Blueberry Pucker Conserve

6 cups fresh or frozen blueberries
4 cups sugar
3/4 c coarsely chopped walnuts
About 12 dried apricots, chopped
2 lemons

1) Slice your lemons as thin as possible, removing any seeds, like this:


Now run your knife across them a couple of times to make strips. If you’d like, you could remove the pulp from the peel and trim out the pith, but I never bother (and besides, the pith provides needed pectin).

2) Toss everything in a pot, stir, and turn on medium heat. Add just a splash or two of water to make thing moist, then stir gently until the blueberries start to break down, the sugar melts, and you have a sauce, like so:


Meanwhile, bring a pot of water to boil for the water bath and sterilize your jars. I needed 5 half pint jars (actually, 4 half pints and 2 4-oz jars, but who’s counting?).

3) Bring the blueberry mix to a boil and cook rapidly to the gelling point, approximately 20 minutes. Be sure to keep an eye on it—it will foam.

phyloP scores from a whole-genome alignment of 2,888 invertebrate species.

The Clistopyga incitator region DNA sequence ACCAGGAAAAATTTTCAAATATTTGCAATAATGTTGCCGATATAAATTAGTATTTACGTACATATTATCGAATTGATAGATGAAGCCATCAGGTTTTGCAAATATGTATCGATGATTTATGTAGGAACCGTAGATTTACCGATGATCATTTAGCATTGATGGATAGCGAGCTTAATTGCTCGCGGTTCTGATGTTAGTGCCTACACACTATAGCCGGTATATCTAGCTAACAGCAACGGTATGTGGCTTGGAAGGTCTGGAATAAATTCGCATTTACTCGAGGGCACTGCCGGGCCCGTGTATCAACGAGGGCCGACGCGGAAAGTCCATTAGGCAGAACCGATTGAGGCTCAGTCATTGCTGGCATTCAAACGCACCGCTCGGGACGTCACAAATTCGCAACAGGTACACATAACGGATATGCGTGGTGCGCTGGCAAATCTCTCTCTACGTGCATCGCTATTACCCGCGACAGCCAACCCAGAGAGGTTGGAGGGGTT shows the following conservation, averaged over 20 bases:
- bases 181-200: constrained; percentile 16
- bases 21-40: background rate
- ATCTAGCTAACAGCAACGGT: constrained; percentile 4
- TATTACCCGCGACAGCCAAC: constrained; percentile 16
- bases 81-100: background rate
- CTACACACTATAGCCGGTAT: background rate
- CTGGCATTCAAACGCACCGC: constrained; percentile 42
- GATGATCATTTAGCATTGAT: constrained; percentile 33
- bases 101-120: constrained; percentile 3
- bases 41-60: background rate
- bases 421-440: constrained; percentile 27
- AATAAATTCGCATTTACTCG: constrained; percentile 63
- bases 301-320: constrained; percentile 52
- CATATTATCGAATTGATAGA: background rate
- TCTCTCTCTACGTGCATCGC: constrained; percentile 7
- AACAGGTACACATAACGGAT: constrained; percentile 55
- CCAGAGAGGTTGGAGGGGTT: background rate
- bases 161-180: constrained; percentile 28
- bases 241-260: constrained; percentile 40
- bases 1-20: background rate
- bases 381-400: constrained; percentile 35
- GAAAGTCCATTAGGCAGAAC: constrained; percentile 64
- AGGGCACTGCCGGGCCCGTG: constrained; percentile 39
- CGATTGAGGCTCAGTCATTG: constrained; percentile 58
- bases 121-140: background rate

4) Transfer the hot conserve to the hot jars and adjust two-piece lids. Process in a boiling water bath for 10 minutes.

Want one? Leave a comment by Sunday, July 4, at noon.

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24 comments to Blueberry Pucker Conserve

  • this looks wonderful!

    regarding nuts: i always understood that because they are dried, they would not pose any risk of hosting botulism spores.

  • Blueberries are on in Maryland and I’m looking forward to making this sometime this week. Mmmm! Thanks for sharing.

  • dorisandjilly